ATP feud: Player Board reps ‘surprised’ by coverage, would welcome Roger Federer and co back
The ATP Player Board representatives have defended the decision to oust Chris Kermode as ATP chief, saying in a statement “this was not a decision made or driven by one of two individuals’ personal beliefs or agendas”.
The ATP Board last week decided not to renew Kermode’s contract as executive chairman and president when his current deal expires at the end of the year.
It later emerged that the three players’ representatives on the board – former player Justin Gimelstob, TV executive David Egdes and British lawyer Alex Inglot – all voted against Kermode.
The decision did not go down well with the likes Roger Federer, Rafael Nadal and Stan Wawrinka with the latter stating that “there are people on the ATP Board who shouldn’t be there“.
Novak Djokovic, President of the Player Council, has come in for a lot of criticism in recent days and the three representatives have decided to issue a press release to explain their stance.
The statement read: “Following recent comments, coverage and speculation, the three Player Board representatives have decided to clarify a few matters related to the roles of the Player Board representatives, the Player Council and the Council’s president in the President / Chairman vote taken last week.
“While it is somewhat surprising to see the amount of coverage dedicated to this internal governance decision, it has been disappointing to see the decisions and suspicions that have been stoked in that coverage.
“All members of the Player Council, including the 10 current players, as well as the three Player Board representatives, have spent months discussing and debating the merits and concerns with renewing Chris’ contract.
“We should not minimise the commitment and sacrifice of this Player Council to give back to their Tour and the sport they care deeply about – the time and effort that have dedicated to preparing for meetings, talking with the wider player group, debating late into the night just days before big tournaments commence, and discussing all matters consistently via emails and WhatsApp chats. This decision was also made while communicating with players, tournament members, ATP staff and management, senior stakeholders in the game, CEOs and chairmen of other sports, as well as our fellow board members.”
Federer admitted during the BNP Paribas Open that he “may have to get more involved” in politics again in the future “for the sake of the tour”.
Statement from ATP Player Board Representatives “following recent comments, coverage and speculation…” pic.twitter.com/dW2TOyO0SO
— David Avakian (@Davavaki) March 13, 2019
The Player Board says they would welcome the “greatest icons” with open arms.
The statement continued: “It is worth adding at this point that have heard in recent days that some of our greatest icons are interested in re-entering the political conversations and helping us and the council guide the next phase of this sport’s growth. This is fantastic news and all of us welcome them and their unique perspectives. The player side and the whole ATP Tour benefit greatly from the commitment of players and the recent engagement of so many top players, which has helped the function and profile of the Player Council.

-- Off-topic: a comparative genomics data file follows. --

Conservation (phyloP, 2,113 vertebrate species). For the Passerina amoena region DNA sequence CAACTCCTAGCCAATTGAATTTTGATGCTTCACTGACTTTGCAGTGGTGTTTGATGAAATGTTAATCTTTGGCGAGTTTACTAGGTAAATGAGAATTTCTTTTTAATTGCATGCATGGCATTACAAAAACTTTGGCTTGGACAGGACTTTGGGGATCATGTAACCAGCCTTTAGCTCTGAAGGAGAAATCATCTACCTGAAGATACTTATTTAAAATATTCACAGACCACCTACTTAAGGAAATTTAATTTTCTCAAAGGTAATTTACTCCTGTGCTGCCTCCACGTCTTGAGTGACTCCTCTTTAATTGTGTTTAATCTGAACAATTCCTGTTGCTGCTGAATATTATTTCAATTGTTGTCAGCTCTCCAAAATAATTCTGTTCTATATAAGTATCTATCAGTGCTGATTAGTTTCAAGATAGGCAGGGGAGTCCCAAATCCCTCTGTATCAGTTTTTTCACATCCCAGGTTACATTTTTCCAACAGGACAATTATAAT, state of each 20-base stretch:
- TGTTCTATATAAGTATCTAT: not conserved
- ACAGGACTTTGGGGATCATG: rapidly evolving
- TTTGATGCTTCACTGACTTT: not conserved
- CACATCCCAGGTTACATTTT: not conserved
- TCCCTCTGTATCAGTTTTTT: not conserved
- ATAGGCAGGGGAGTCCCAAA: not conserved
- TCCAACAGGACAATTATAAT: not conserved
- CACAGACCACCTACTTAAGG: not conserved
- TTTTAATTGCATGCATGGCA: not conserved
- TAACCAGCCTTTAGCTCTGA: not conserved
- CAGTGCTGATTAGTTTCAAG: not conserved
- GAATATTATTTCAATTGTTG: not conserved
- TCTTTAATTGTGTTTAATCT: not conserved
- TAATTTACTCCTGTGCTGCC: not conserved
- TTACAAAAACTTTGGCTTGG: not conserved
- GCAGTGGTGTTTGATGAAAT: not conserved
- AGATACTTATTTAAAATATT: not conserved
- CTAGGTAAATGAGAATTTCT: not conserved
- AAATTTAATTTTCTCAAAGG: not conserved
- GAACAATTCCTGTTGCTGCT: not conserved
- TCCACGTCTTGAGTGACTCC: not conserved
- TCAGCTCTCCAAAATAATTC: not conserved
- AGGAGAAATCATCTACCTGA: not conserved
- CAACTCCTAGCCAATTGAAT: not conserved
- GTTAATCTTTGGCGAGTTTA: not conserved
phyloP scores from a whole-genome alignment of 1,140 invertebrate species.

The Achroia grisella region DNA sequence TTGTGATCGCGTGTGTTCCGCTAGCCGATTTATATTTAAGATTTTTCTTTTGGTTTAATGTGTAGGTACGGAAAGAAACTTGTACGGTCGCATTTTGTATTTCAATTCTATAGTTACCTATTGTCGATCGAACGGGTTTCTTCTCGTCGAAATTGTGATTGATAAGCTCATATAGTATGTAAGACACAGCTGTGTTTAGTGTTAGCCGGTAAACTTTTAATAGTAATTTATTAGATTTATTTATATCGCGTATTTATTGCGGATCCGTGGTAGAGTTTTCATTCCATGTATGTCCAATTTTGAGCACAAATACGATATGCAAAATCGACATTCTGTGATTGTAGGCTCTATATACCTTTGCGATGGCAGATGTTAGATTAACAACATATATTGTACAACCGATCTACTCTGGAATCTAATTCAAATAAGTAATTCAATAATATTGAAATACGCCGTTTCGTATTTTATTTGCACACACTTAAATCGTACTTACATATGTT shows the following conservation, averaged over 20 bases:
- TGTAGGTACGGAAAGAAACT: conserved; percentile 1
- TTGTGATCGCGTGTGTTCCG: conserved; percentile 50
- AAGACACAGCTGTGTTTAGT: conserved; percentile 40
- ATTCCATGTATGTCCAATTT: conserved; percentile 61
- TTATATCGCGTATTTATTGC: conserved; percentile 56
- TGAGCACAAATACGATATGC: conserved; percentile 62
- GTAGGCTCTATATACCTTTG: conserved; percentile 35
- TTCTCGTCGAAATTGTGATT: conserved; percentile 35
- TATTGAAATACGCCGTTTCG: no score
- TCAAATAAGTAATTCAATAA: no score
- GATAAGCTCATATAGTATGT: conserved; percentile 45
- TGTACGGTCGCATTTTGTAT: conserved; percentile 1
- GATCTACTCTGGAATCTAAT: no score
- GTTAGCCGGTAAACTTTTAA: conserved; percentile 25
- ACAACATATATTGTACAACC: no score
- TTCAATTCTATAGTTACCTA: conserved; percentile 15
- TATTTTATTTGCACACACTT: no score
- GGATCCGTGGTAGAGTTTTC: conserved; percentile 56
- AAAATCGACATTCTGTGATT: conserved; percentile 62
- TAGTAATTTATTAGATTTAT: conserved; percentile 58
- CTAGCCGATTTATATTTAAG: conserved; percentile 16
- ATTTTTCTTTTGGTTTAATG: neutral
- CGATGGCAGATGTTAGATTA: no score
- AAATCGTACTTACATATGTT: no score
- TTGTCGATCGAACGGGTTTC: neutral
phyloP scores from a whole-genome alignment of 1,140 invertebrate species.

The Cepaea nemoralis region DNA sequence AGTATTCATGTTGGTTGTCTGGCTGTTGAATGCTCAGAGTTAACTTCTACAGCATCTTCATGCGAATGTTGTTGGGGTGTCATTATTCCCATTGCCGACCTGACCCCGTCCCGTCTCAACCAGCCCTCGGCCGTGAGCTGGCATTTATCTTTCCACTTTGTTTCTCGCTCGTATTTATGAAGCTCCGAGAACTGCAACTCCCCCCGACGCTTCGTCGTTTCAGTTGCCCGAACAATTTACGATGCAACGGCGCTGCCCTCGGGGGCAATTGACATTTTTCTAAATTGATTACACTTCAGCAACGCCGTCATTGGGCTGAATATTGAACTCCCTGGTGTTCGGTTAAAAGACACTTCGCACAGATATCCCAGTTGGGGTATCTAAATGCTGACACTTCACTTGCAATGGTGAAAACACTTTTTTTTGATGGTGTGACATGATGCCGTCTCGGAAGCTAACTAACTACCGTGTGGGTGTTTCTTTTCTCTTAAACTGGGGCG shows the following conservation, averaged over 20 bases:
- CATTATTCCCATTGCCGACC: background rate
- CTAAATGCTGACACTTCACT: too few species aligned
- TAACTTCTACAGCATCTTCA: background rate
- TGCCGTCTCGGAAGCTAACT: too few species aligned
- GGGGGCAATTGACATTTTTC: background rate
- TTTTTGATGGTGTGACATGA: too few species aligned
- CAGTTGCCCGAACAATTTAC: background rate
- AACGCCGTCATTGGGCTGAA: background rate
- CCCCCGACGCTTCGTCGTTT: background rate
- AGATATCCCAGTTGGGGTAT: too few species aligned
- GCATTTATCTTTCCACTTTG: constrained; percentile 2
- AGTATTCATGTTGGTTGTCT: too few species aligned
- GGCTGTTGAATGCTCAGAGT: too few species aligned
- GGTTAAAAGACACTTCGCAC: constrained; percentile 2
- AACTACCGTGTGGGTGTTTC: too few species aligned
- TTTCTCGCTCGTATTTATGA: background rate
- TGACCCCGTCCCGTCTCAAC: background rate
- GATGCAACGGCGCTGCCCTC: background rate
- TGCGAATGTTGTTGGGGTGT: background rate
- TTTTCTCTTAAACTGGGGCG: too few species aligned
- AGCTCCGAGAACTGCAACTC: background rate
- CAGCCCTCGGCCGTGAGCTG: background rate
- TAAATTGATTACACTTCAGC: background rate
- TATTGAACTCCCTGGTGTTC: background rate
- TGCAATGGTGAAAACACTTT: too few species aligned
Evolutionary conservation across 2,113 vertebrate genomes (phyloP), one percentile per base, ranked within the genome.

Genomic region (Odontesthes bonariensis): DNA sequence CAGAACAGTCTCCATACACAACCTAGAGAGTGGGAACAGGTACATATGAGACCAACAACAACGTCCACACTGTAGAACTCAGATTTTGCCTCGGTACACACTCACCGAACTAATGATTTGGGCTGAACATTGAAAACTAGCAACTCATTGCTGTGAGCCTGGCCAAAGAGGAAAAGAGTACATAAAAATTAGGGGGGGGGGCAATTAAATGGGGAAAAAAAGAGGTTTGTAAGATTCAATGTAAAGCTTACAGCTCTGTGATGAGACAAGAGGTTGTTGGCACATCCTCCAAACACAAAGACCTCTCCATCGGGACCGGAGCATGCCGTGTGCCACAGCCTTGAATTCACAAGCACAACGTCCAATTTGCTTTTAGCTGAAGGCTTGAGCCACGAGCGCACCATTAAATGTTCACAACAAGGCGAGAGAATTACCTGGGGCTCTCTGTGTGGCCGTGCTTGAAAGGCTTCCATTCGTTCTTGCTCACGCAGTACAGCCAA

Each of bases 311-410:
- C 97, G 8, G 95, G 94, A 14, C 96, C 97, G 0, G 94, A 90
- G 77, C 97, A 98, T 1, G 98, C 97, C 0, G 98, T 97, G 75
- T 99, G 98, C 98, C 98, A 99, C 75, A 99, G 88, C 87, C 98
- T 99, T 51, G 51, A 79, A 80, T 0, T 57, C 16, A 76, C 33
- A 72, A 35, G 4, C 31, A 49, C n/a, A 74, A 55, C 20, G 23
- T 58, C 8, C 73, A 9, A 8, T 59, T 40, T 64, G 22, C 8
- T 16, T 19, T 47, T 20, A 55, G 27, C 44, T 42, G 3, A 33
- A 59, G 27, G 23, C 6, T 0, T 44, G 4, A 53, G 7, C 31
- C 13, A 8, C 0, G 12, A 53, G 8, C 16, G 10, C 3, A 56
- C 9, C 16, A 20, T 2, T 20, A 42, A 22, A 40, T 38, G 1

“In the end however, the Player Council, in consultation with the Player Board representatives, decided that the Play Board representatives were vest placed to make the decision on behalf of the player membership.
“The there Player Board representatives voted not to renew Chris’ contract and so, in accordance with the ATP bylaws, the renewal did not pass. To be clear, this was not a decision made or driven by one of two individuals’ personal beliefs or agendas.”
More from Tennis365:
Andy Murray explains why he sympathises with Naomi Osaka over mental health and media struggles
“I can certainly understand how athletes do struggle with it,” says Andy Murray.
Wimbledon 2021: When does it take place, what’s new, who’s missing, TV channels, betting, prize money
All your Wimbledon 2021 info.
Rafael Nadal ‘exhausted’ and close to ‘mental fatigue’ after draining clay-court season, says his coach
“He is going to take a well-deserved rest,” says Carlos Moya.
No Wimbledon mixed doubles with Serena Williams for Andy Murray as he confirms ‘singles is enough for me’
Andy Murray will play singles for first time since 2017.
Contenders for the Wimbledon women’s title: From Simona Halep to Serena Williams and Coco Gauff
Ten women to watch at the All England Club.
Wimbledon will look very different this year – here is what to expect at the 2021 Championships
Centre Court will host capacity crowds for the finals.
Contenders for the Wimbledon men’s title: From Novak Djokovic to Roger Federer and a dark horses
Ten players to watch at the All England Club.
Wimbledon’s home away from home regulation ‘will be very odd’ for British No 1 Johanna Konta
Johanna Konta is one of 14 British players in the singles main draws.
Five Wimbledon talking points: A potential last hurrah for Andy Murray while Serena Williams goes for history
The Championships are back after the 2020 break.
Ons Jabeur creates a slice of tennis history with a win in the LTA Viking Classic
Ons Jabeur earned herself a place in the history books.